With the growth of technology in our lives we should not ignore the concept of "digital assets" when considering the disposition of our tangible personal property and financial assets. Digital assets are hardware and software, as well as passwords, user names and other items related to social media and any other accounts maintained in the cyber-world, such as e-mail accounts, on-line photograph services, account with personal and financial information, banking and tax records that are stored digitally and/or on-line.
Technology is of course a great help to us in our daily lives, but it can be confusing. For instance imagine if you are try helping a disabled person in the hospital but do not have authorization to access his or her accounts to pay bills - even though you may be the named agent under a power of attorney; or if you are an appointed executor of an estate but the WILL did not provide you with the right to access the deceased person's computer or other on-line passwords. These are real-life situations. To avoid trouble related to these and other scenarios, we suggest taking a proactive approach to catalog, organize and protect your digital assets, and to affirmatively provide your agent under a power of attorney or your executor under the Will with proper authority. Start by developing a list of your:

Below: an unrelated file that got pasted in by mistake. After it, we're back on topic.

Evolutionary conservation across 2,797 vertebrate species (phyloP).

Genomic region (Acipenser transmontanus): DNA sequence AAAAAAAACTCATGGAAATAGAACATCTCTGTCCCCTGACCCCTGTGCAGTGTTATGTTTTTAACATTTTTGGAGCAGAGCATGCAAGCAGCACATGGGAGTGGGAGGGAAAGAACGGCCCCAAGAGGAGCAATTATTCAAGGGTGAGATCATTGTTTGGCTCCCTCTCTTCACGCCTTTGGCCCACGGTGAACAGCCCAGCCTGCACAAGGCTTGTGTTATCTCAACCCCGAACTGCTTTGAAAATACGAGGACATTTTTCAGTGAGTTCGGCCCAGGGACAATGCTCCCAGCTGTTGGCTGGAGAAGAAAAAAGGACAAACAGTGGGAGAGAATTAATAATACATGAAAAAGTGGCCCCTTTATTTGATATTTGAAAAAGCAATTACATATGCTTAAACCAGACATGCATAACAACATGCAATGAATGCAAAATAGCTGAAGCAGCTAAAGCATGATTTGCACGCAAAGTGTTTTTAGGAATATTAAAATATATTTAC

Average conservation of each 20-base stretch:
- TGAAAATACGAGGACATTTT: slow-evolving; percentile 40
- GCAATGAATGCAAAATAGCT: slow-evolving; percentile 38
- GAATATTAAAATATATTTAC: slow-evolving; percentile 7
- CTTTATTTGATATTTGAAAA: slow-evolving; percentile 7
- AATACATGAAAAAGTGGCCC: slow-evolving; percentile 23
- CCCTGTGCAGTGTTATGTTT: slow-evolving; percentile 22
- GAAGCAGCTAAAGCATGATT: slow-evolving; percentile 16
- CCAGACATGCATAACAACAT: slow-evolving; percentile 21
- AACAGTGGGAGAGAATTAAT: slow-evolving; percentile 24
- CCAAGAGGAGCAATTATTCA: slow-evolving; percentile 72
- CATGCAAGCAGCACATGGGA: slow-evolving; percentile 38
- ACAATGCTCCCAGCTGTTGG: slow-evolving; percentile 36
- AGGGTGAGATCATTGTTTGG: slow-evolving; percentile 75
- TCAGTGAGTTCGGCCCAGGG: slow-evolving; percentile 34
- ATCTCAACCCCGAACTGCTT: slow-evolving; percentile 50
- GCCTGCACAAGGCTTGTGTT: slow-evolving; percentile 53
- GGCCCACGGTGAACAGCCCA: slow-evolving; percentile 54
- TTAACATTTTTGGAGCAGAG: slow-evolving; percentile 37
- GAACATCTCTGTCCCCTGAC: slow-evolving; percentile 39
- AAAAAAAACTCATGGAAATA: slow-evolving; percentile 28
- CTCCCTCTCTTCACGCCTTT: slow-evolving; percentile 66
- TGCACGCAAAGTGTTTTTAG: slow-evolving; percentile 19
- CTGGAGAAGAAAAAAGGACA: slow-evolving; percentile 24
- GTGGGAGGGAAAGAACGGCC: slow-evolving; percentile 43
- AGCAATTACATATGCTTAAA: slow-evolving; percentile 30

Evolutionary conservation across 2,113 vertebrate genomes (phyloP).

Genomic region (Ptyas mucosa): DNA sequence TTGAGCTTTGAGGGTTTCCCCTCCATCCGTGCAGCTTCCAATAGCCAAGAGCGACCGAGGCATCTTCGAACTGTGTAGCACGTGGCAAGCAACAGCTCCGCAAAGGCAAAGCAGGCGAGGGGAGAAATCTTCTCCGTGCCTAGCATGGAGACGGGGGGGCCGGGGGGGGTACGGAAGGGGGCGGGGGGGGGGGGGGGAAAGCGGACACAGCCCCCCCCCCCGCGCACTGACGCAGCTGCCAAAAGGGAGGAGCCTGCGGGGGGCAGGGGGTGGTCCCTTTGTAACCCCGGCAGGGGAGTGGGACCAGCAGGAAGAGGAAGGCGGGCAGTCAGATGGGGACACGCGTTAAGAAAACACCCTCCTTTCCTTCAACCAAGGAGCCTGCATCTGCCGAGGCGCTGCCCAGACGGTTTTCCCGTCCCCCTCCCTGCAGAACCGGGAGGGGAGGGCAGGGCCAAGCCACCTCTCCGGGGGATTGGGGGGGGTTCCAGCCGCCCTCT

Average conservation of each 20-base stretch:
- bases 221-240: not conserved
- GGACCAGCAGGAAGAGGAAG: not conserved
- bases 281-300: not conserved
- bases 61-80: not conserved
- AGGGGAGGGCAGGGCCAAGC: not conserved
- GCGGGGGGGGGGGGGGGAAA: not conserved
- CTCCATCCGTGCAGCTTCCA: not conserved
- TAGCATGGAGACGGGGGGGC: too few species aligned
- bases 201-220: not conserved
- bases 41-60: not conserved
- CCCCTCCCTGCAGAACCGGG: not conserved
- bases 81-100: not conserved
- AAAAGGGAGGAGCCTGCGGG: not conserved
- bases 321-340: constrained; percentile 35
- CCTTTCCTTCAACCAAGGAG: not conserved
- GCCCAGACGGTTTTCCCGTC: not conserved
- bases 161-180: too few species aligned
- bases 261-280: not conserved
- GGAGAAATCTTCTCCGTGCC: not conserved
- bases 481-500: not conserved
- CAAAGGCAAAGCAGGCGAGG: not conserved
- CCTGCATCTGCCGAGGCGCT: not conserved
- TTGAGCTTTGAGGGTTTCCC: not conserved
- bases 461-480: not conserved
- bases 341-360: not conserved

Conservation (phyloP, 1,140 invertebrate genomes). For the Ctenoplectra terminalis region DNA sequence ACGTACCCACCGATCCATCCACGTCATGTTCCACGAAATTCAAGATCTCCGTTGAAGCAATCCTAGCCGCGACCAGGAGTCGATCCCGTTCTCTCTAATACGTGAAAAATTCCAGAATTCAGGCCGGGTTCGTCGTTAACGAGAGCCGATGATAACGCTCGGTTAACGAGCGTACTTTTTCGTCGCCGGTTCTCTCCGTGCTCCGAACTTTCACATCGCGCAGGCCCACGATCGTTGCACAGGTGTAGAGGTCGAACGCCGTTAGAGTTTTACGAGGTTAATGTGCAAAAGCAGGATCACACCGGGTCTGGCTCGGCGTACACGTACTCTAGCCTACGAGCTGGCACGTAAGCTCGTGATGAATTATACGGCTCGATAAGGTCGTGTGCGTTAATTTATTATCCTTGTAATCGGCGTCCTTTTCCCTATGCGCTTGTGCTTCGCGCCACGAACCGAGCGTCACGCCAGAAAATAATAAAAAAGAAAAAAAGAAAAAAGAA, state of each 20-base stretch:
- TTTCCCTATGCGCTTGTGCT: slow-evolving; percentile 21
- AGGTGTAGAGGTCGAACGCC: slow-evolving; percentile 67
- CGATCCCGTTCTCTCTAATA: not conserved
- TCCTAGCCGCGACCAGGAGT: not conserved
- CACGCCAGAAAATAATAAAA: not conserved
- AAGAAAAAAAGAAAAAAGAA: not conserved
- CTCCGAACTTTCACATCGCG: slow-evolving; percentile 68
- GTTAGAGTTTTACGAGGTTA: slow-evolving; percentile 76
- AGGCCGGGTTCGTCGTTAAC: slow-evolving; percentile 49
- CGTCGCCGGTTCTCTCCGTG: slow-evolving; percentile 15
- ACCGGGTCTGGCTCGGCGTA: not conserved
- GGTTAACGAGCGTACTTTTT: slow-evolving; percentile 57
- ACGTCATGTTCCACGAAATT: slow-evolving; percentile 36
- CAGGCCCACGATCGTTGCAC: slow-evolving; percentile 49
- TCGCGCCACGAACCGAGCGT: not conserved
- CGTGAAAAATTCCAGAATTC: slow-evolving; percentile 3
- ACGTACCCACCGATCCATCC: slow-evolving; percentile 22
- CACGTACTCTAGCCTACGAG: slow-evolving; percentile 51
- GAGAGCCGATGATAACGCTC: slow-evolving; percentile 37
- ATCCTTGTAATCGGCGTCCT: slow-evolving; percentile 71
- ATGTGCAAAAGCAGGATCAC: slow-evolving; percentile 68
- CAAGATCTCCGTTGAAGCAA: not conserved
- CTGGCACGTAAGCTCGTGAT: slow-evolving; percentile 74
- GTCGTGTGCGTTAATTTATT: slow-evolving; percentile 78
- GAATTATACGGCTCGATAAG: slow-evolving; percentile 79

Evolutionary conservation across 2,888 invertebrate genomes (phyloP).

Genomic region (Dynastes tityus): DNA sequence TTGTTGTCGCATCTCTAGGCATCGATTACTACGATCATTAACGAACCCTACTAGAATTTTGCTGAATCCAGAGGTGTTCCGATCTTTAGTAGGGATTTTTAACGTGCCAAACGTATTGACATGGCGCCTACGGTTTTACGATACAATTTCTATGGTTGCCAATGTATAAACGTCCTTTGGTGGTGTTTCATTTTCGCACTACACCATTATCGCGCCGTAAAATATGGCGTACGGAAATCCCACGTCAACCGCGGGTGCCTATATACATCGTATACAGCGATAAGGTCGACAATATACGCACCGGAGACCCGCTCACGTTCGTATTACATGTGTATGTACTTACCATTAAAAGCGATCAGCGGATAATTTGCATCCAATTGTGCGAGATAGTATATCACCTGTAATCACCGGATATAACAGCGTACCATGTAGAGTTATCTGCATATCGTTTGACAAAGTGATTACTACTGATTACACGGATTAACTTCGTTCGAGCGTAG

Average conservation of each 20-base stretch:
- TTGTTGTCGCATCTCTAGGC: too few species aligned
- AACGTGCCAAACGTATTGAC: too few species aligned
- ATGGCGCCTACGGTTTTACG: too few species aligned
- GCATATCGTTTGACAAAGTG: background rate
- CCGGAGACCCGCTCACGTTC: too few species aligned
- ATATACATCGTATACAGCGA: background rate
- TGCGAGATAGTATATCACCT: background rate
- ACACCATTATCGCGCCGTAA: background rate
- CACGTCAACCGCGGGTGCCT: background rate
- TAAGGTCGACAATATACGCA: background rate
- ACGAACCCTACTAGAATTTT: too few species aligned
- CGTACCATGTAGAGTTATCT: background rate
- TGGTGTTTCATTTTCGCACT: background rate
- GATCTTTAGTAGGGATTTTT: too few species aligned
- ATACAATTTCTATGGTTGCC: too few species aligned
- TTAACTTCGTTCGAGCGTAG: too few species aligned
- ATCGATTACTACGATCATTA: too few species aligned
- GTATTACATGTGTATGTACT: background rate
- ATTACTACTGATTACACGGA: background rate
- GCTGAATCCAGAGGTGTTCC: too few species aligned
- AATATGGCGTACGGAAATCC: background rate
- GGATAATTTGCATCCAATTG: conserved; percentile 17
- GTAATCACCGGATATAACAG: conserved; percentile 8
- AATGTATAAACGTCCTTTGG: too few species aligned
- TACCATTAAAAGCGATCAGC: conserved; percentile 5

- Hardware: desktop computers, laptops, tablets, cell phones, digital cameras, and storage devices;
- Software: general programs such as Word and Excel, and specialized financial, accounting, and tax programs;
- Online Bank and Brokerage Accounts, email and shopping sites;
- Social Media, storage sites for photos or personal documents.
For each of these items record your user names, passwords, PIN numbers and other relevant security information and maintain those records in a safe place (not your computer).
Next, consider who should be entrusted with this information and what, if any, specific instructions need to be conveyed to that person (or persons) in the event of your disability or death. That person (or persons) should be contacted and made aware of what you expect them to do and to assure that they are comfortable in that role.
And finally, consider including provisions in your estate planning documents that deal with access, continued ownership, management and ownership succession of these digital assets. With state and federal law evolving to meet the digital world, it is important to stay up to date. If you wish to learn more about how to preserve and protect your digital assets, please contact our office.